The holding means can alternatively comprise two ring-shaped holders for the substrate, which are solidly connected together mechanically, as by rods.
The rollable or pivotable container can also be of spherical or spheroidal shape to allow more degrees of freedom of movement in the rolling incubator. Deflecting buttons can also be provided on the spherical container (or the spherical holder, see below) so that the direction of rolling is more frequently randomly changed during treatment in a rolling incubator or a corresponding apparatus, and so that rotation and pivoting are possible in all the spatial directions. The container can be made of a rigid or a flexible material. One of the advantages of the latter is that it allows variable volumes, to a certain extent, so that the substrate can expand more strongly, under pressure stress, for instance.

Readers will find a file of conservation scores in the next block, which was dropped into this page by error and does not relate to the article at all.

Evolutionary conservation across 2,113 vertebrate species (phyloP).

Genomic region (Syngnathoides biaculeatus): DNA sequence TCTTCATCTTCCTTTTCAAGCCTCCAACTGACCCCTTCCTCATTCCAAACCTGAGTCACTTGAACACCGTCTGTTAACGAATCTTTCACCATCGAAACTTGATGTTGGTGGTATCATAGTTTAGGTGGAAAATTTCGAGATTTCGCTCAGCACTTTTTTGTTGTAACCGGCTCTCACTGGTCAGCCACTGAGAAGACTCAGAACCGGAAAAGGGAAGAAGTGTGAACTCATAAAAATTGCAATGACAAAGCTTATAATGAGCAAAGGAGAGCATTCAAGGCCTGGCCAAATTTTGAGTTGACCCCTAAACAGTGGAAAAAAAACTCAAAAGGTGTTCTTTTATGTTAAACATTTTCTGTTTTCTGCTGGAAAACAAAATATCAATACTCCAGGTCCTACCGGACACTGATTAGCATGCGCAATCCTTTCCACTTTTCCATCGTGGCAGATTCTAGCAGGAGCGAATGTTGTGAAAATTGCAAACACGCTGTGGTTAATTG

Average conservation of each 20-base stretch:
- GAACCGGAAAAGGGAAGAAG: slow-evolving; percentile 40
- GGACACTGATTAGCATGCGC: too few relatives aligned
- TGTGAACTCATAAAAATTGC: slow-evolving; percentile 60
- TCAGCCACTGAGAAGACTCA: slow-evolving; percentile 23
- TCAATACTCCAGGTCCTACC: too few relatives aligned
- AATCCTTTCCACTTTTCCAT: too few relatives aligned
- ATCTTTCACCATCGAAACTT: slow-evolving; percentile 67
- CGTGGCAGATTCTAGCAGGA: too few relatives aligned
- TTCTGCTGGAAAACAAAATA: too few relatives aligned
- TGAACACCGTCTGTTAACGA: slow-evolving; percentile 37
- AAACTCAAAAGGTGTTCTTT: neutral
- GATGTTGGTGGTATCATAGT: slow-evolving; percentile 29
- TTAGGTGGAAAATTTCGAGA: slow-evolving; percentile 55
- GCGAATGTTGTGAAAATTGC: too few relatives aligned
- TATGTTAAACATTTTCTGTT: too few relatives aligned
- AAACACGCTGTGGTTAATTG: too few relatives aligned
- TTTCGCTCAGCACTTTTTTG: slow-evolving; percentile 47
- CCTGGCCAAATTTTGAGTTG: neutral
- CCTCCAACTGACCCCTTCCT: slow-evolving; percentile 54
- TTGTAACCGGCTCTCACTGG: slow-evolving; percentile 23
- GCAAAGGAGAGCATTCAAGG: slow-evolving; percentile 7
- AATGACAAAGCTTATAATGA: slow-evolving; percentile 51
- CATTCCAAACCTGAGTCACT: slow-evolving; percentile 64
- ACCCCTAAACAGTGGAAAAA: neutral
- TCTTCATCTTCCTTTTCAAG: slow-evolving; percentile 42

In addition to the liquid inlets and outlets through which the medium with the cells is passed in inoculation, the chambers can have one or more gas inlets and outlets. The gas inlets and outlets can have the form of tubes led along the walls and can consist of gas-permeable membranes such as silicone. Gases can be introduced through those to the culture medium, ore removed, during inoculation. Gas exchange can also be made possible, instead of or in addition to [the tubes] by gas-permeable outer walls of the container of the inoculating device.
For this purpose, the walls of the container can be made of PTFE or silicone film, or they may contain inserts of these structures or gas-permeable materials. The wall structures can be made of sintered metal, microporous ceramic, or porous glass. This porous carrier structure can be coated with a gas-permeable layer such as a plastic film (e. g., PTFE, silicone).